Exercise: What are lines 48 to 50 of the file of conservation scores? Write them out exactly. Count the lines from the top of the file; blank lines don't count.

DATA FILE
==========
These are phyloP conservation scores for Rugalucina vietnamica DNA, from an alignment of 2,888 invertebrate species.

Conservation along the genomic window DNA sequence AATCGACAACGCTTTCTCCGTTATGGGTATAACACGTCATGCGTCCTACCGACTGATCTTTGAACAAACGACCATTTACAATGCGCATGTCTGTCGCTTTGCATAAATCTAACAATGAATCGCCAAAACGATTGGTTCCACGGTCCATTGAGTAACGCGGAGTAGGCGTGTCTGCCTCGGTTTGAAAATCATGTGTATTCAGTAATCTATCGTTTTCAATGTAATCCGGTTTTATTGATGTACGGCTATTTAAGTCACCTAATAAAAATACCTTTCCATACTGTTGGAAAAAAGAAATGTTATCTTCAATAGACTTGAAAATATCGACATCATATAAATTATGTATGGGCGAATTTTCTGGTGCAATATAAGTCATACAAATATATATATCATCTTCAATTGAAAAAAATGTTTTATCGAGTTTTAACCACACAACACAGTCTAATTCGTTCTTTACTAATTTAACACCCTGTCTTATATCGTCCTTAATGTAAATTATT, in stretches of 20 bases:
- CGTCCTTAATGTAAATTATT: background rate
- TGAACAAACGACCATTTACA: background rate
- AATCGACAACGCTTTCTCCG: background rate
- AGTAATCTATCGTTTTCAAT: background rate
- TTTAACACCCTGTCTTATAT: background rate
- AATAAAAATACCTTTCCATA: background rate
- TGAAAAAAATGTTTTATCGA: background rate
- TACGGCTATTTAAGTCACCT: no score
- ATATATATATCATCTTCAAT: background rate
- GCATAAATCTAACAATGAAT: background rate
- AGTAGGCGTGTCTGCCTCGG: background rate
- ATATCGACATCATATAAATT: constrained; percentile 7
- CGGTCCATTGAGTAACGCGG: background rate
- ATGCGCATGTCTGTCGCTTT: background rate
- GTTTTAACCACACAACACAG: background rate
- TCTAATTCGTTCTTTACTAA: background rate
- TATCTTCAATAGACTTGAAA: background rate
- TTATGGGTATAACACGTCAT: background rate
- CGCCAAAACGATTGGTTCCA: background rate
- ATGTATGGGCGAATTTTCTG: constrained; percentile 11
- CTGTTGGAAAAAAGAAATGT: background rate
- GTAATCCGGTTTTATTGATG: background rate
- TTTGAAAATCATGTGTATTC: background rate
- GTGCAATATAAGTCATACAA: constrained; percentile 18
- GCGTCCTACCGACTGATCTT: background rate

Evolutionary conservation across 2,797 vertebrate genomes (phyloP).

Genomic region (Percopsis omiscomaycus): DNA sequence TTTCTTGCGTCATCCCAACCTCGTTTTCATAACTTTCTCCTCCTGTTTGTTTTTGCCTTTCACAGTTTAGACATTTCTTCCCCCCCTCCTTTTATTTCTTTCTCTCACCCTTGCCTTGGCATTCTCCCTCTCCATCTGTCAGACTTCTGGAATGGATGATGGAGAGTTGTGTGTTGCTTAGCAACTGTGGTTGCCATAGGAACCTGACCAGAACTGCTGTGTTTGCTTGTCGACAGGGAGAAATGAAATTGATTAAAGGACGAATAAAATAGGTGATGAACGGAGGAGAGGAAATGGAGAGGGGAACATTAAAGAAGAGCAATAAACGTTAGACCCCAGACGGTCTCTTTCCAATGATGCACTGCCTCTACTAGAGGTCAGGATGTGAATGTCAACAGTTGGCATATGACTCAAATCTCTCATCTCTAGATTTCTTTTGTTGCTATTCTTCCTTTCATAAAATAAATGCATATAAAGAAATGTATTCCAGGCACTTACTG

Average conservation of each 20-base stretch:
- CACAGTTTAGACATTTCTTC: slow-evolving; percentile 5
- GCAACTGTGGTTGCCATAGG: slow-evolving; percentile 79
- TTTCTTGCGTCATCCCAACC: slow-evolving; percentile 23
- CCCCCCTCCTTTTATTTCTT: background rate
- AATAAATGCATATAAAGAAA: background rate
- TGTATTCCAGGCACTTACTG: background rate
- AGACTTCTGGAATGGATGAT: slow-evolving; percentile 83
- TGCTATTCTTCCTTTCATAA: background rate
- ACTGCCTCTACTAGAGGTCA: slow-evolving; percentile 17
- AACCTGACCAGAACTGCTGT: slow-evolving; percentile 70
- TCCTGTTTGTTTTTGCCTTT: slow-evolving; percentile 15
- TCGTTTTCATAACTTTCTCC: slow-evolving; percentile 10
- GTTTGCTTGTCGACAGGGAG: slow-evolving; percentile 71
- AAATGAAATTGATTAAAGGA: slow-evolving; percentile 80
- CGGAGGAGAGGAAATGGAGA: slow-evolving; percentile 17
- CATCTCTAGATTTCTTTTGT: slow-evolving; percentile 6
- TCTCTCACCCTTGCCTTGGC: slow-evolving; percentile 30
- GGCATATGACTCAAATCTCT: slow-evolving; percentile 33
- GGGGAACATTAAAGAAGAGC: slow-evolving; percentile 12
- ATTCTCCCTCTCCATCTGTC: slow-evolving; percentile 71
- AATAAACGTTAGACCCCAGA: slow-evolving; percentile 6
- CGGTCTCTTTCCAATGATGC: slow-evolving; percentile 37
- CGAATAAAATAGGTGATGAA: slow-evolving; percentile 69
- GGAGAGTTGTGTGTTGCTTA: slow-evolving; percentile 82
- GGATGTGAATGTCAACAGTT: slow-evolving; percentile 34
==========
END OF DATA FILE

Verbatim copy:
- GGCATATGACTCAAATCTCT: slow-evolving; percentile 33
- GGGGAACATTAAAGAAGAGC: slow-evolving; percentile 12
- ATTCTCCCTCTCCATCTGTC: slow-evolving; percentile 71